Alaska Sea Grant in the News

Scientists get crabby

Crab declines among topics to be discussed at Sea Grant/Lowell Wakefield Fisheries Symposium

Date: 5 January 2001
Contacts: Doug Schneider, Public Information Officer 907-474-7449,
Brenda Baxter, Meetings Manager, 907-474-6701,
NR: SG-2001/NR199

Symposium information and agenda available on the web at

Short video clip of molting crab
(warning: 16.7 MB file—may take a while to download)

ANCHORAGE, Alaska—Although Kodiak, Alaska, scientist Brad Stevens recently found six crab species never before seen in Alaska waters, there's still a lot about crabs scientists don't know. This month, scientists will meet in Anchorage, Alaska, to exchange research results on everything from how old king crabs are when they molt, to how male Dungeness crabs prevent other males from impregnating female crabs they've taken a fancy to.

"Over the past three decades we haven't been very successful at maintaining commercially viable crab fisheries in Alaska," said Gordon Kruse, a marine fisheries scientist with the Alaska Department of Fish and Game (ADF&G). "This symposium is an important vehicle to discuss our situation with some of the world's top crab scientists. We'll be able to contrast crab species in the North Pacific with those from other marine ecosystems around the globe, and share new technologies and approaches to gain insights into the roles of man versus nature on exploited crab populations."

Crab biologists and managers will meet at Anchorage's Regal Alaskan Hotel for four days beginning January 17, 2001, to reveal what they've learned about crabs that inhabit the world's cold waters. The 19th Alaska Sea Grant/Lowell Wakefield Symposium will host crab experts from Europe, North America, South America, Japan, and Australia. Researchers and managers will present findings on crab reproduction, behavior, management strategies and economics.

One of the issues driving crab research is the crash of Alaska's opilio, or snow crab, fishery. Harvest quotas have been slashed by managers to protect stocks that show signs of being overfished. Curbing the snow crab fishery is expected to cost fishermen millions of dollars in lost revenue this year.

Scientists led by Laurence Byrne, formerly of the Alaska Department of Fish and Game, will compare the abundance of snow crabs as measured by the annual management trawl survey and the actual commercial catch. Others will discuss reproductive issues of snow crab such as the influence of temperature on the development of snow crab embryos. Robert Otto, director of the National Marine Fisheries Service Laboratory in Kodiak, Alaska, will present new methods for measuring crab abundance that may improve the results of annual trawl surveys.

Johnathan Warrenchuk, a graduate student at the University of Alaska Fairbanks, will present findings from his study on effects of wind-chill on undersize snow crab held on fishing vessels prior to release. By law undersize crabs must be released. But they sometimes die after being exposed to cold air during the winter fishing season.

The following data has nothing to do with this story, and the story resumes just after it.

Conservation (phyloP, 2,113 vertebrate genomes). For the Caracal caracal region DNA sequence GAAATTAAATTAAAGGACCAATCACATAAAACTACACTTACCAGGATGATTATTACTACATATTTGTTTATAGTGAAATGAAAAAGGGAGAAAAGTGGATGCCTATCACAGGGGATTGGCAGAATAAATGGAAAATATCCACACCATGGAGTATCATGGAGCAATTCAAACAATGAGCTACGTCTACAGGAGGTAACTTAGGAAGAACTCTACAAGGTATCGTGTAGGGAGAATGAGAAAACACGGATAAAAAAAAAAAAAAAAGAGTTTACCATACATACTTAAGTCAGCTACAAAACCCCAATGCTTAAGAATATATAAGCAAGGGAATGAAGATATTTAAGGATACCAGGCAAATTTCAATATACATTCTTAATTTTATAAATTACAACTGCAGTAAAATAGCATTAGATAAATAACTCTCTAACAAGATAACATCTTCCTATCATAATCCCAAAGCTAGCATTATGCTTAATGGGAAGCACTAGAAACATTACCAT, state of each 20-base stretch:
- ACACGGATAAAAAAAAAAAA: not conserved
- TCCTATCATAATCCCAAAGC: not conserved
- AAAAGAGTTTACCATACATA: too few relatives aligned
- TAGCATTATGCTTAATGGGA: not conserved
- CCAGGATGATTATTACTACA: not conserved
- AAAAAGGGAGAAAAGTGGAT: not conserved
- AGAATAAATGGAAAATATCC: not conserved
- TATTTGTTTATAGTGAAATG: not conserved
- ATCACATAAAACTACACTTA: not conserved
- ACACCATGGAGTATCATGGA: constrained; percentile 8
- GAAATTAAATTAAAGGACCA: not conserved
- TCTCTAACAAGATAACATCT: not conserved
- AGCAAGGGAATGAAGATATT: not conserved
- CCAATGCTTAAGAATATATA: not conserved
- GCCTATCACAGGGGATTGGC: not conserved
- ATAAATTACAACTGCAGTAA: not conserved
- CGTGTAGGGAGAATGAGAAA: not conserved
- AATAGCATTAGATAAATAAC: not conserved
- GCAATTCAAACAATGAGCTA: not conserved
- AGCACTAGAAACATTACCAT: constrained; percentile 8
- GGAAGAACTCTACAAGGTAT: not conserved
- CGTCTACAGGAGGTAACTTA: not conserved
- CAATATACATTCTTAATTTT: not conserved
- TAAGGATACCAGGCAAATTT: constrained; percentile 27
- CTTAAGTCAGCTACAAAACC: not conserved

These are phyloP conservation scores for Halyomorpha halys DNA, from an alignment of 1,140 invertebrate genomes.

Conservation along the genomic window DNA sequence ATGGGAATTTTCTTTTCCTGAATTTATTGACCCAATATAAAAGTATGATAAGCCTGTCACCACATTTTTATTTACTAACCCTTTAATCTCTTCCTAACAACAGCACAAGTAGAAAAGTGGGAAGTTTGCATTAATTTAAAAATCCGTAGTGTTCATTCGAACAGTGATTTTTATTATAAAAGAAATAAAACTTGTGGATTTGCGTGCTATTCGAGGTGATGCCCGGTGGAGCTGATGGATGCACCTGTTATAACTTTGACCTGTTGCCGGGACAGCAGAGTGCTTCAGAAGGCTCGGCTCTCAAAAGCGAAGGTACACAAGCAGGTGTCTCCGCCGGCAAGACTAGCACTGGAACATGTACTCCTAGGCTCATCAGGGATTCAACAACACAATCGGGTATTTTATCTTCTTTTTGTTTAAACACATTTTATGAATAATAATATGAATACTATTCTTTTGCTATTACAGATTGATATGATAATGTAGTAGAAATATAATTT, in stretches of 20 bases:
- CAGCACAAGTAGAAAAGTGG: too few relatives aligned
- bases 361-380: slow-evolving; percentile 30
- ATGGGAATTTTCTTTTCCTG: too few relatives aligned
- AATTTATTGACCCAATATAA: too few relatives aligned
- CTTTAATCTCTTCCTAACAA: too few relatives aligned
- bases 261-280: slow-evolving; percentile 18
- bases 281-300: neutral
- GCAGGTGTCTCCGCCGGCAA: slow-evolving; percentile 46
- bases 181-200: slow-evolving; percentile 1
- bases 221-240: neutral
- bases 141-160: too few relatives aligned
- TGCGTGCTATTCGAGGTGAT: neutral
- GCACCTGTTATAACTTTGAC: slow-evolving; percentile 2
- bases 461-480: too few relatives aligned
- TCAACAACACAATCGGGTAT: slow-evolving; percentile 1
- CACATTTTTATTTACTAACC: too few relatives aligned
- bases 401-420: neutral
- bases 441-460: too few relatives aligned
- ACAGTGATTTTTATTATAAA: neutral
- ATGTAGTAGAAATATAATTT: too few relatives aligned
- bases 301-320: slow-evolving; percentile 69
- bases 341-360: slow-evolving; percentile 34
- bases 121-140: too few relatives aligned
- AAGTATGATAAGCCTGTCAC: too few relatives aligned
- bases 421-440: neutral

Jennifer Boldt, also a student from UAF, will present findings that show Dungeness crab larvae constitute as much as 65 percent of the prey consumed by pink salmon in the northern Gulf of Alaska. The finding may help explain declines in Dungeness crab stocks that may be due, in part, to large-scale production of pink salmon by hatcheries in Prince William Sound.

Other highlights:

Shareef Siddeek, a shellfish biometrician with ADF&G, will discuss methods to improve estimates of natural mortality among king crabs. These estimates are crucial to improving the models that determine how much crab fishermen are allowed to catch.

Francine Bennis and Dorothy Childers, of the Alaska Marine Conservation Council, will present an overview of the snow crab fishery decline, citing rapid growth of the fishery amid a lack of biological information about the stock.

Fritz Funk, a biometrician with the Alaska Department of Fish and Game, will discuss the use of satellites to monitor crab fishing in the Bering Sea. The satellites allow managers to understand how vessels conduct the fishery amid pack ice some 600 miles from the nearest ADF&G management office.

Brad Stevens, a crab biologist with the National Marine Fisheries Service in Kodiak, will bring a list of the 71 crab species found in Alaska waters. It's a list that's bound to draw attention, since six species were only recently discovered by Stevens to inhabit Alaska waters. One species, Macroregonia macrochira, was discovered atop seamounts 11,000 feet beneath the ocean off Alaska. This crab has never before been identified in U.S. waters. Stevens has given the species the common name "long-clawed spider crab."

The Alaska Sea Grant College Program is a marine research, education and outreach service headquartered at the University of Alaska Fairbanks, School of Fisheries and Ocean Sciences. Sea Grant is funded by the National Oceanic and Atmospheric Administration in partnership with the state of Alaska and private industry.

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